Dirty Money and Tainted Philanthropy
The family that owns Purdue Pharma, which has fueled America's opioid crisis, has used its wealth to promote the arts. Instead, they should be donating to groups that reduce suffering anywhere in the world, if possible on the same scale as the suffering brought about by the accumulation of their wealth.
MELBOURNE – In 2017, life expectancy in the United States fell for the third successive year. The decline is occurring because an increase in the death rate for middle-aged whites is offsetting lower mortality for children and the elderly. So, why are more middle-aged American whites dying?
The Princeton economists Anne Case and Angus Deaton have pointed to the opioid epidemic as an important factor. Figures from the US Centers for Disease Control and Prevention show that from 1999 to 2017, almost 218,000 people died from overdoses related to prescription opioids. During that period, the number of such deaths quintupled.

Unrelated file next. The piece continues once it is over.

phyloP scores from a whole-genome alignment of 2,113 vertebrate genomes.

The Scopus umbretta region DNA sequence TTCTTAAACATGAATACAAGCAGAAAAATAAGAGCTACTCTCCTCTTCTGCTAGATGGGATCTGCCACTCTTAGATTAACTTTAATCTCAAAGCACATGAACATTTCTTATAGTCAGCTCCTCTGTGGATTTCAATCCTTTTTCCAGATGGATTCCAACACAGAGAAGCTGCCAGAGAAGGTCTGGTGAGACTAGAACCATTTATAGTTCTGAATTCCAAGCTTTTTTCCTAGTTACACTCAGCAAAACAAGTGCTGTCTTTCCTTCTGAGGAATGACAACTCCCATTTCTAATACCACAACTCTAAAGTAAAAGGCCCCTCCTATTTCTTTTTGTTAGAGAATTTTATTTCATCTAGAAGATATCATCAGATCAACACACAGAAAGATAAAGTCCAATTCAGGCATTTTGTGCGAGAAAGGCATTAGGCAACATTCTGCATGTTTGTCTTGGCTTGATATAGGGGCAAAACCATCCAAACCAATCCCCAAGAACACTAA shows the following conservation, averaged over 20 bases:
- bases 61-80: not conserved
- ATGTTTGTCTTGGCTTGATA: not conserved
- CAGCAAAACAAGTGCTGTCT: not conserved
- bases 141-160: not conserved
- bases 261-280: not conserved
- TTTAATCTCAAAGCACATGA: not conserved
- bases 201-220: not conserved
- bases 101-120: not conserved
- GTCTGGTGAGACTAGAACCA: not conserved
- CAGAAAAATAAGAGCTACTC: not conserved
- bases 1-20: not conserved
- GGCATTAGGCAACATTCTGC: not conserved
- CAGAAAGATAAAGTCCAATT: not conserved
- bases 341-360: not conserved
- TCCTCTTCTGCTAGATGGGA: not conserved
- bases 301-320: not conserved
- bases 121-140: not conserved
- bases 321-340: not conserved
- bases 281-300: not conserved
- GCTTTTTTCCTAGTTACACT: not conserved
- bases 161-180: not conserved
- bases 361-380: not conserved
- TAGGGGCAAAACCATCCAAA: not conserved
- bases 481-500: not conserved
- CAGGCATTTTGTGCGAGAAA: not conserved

The drug most responsible for this catastrophic abuse of prescription opioids is OxyContin, produced by Purdue Pharma LP, which is reported to have made more than $31 billion from OxyContin sales. The dominance of OxyContin among prescription opioids was not due to any inherent advantages; several carefully controlled trials concluded that it had none. It owed its success, instead, to Purdue’s aggressive marketing, pioneered by Arthur Sackler.